Beating the black economy | The Financial Express

Beating the black economy

Consumer awareness on the ill-effects of counterfeit and smuggled goods is central to curbing the black economy; policies and enforcement alone can’t move the needle

Beating the black economy
Per a 2020 World Economic Forum report, illicit trade is estimated to result in a loss to the extent of $2.2 trillion to the global economy—a humongous 3 % of the global GDP.

By Najib Shah

It is universally agreed that smuggling and counterfeiting are bad. They result in the evasion of laws, leading to loss of revenue, generation of unaccounted money used for nefarious purposes, and loss of legitimate jobs. Per a 2020 World Economic Forum report, illicit trade is estimated to result in a loss to the extent of $2.2 trillion to the global economy—a humongous 3 % of the global GDP.

India has not been spared from this menace. Its geographical location makes it vulnerable to the smuggling of drugs. India continues to be a major consumer of gold, and the insatiable demand for gold and the ingenious methods of concealment being adopted mean challenges for the enforcement agencies. Smuggling of small quantities of other sundry goods also takes place, ranging from household to electronic goods. There is also the problem of evasion of local taxes by the domestic industry. The enforcement agencies under GST have been regularly in the news for huge detections of cases—from the use of fake invoices to illegally discharge duty liability to outright removal of goods without documentation.

Counterfeiting also poses problems for the country. This involves the misuse of trademarks and logos—goods meant to resemble the original with neither the safety standards nor guarantee of the original, and sold at lower prices. This is no better than the theft of intellectual property. In this case, too, there is a loss of revenue and employment. Genuine industry gets hurt in all these cases.

Professor Arun Kumar, a leading authority on the black economy, has estimated the size of India’s black economy to be about 62% of GDP, generating (2016-17 prices) about `93 trillion of revenue. To put this in context, this is larger than the income generated by agriculture and industry put together and than the size of government spending (both the Centre and the states). Kumar estimates that, because of its size, the country’s economy has been losing on an average 5% growth since the mid- 1970s. What this means is that India could have been the world’s second-largest economy; per capita income would have been $11,000 instead of $1,500.

What are the reasons for tax evasion? Is it the tax and legal structure, the lack of simplicity of the laws and the consequential difficulty in complying with their requirements, the lure of easy money, inflation, a significant informal economy, social and educational levels of the population, and the lack of integrity—or a combination of all these factors? In India’s case, it would indeed appear to be combination of all these factors.

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Enforcement agencies are doing a splendid job of detection, but they will be hard-pressed to eradicate this danger. This will require the concerted effort of all the stakeholders—the policymakers, the enforcement agencies, the judiciary, and most importantly, the general population at large—the consumer.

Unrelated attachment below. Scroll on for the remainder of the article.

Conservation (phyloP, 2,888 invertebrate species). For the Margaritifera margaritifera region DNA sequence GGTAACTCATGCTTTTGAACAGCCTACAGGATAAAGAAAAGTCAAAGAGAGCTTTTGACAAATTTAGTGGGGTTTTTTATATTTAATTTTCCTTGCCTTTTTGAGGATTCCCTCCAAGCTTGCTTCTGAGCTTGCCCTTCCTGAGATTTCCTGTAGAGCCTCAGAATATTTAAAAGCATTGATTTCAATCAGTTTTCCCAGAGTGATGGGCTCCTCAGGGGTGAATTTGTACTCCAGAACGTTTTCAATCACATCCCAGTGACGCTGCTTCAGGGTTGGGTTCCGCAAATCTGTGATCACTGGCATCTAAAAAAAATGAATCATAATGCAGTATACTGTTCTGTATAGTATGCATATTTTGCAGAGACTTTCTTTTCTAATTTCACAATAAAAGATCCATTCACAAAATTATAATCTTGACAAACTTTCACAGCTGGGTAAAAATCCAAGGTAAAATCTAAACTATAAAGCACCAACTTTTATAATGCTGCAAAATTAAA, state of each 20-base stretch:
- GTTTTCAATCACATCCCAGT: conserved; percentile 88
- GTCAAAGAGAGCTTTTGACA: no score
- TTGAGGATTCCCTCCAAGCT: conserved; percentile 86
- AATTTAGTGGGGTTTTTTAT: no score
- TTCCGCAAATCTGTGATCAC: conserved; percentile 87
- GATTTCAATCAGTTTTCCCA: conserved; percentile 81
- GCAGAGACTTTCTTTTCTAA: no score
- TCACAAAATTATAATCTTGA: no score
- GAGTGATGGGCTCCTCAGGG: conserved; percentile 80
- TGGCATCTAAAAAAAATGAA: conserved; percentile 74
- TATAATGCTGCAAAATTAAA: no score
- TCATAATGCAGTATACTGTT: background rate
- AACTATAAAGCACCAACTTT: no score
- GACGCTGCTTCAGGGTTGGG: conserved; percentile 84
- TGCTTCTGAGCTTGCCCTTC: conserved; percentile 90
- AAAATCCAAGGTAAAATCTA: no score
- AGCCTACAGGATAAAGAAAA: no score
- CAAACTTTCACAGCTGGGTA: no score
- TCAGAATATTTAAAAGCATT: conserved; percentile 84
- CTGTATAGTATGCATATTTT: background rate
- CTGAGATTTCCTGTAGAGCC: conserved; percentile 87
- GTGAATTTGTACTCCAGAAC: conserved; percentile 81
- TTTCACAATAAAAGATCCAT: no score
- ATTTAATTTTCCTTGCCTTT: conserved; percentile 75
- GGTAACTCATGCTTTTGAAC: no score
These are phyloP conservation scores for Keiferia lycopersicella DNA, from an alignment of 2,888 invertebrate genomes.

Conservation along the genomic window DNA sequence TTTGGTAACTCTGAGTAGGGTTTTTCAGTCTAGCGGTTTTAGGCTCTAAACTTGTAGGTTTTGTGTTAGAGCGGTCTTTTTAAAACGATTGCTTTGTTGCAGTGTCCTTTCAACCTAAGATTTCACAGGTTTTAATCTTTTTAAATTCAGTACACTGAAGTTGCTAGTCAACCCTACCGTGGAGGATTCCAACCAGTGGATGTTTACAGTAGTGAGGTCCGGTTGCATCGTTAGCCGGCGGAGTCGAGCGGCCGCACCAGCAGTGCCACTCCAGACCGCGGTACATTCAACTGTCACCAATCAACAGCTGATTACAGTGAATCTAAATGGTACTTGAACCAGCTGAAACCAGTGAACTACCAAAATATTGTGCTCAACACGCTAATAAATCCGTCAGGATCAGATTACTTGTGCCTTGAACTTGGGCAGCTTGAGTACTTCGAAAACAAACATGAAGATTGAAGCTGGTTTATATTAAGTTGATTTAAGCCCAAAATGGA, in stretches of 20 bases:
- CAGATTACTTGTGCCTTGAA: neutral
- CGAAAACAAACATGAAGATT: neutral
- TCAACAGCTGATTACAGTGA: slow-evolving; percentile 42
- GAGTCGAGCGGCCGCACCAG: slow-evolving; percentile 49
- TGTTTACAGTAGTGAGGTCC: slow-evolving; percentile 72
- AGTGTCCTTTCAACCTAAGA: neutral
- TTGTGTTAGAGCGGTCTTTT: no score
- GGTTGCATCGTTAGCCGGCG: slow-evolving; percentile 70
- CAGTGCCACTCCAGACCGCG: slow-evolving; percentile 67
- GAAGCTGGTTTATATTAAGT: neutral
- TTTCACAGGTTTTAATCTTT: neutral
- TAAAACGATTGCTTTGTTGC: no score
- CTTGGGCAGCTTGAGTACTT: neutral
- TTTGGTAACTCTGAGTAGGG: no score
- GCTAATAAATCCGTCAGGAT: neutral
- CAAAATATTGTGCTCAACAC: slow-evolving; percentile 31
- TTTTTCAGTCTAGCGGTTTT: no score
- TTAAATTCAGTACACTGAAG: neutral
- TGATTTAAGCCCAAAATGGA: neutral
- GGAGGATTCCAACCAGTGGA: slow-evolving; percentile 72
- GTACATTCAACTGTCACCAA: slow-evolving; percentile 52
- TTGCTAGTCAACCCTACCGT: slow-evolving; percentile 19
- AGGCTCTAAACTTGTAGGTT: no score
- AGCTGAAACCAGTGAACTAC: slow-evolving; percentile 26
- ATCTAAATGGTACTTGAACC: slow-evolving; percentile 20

It is in this context that FICCI’s think-tank, Committee against Smuggling and Counterfeiting Activities Destroying the Economy (CASCADE), held its annual two-day conference, Movement against Smuggled and Counterfeit trade (MASCRADE) in late September 2022. The theme of the conference, ‘Unleashing the power of consumers in the fight against smuggling and counterfeiting’, was a clear recognition of the reality that it is the consumer’s demand that fuels supply—and where there is a gap between demand and supply, it is met by illicit supplies. The focus of all the sessions was on understanding and addressing the psyche which drives the consumer to satisfy their requirements through the purchase of illicit goods.

The conference highlighted the need to engage consumers, influence public opinion, and understand demand behaviour. It underscored the need to have in place measures for safeguarding consumers from spurious and fake foods—goods, which in the absence of any manufacturing standards, could pose health and safety issues. There was a recognition that India could not lose the revenue that illicit activities generate. Given the security challenges that the country faces, this is money that can be used for anti-national activities. The conference emphasised the need for urgent action against organised crime—a close consequence of illicit trade.

Most citizens would not like to break the law or be associated with anti-national activities. It is essential that we acknowledge this, hence the need for consumer awareness. Something as simple as insisting on a bill would sound a death knell for these illicit activities. These activities thrive on the consumer’s desire to save money without thinking of their own safety, or worse, the nation’s security. If we can ensure that we can jagao the grahak, empower them, and shake them up from their slumber into realising that they can be active partners in the fight against illicit trade and nation-building, then the war can be won.

It is not going to be easy. But conferences such as MASCRADE 2022 help in creating the enabling environment.
This is a fight that the nation cannot afford to lose.

The author is Former chairman, Central Board of Indirect Taxes & Customs, and member, FICCI- CASCADE

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First published on: 18-11-2022 at 04:00 IST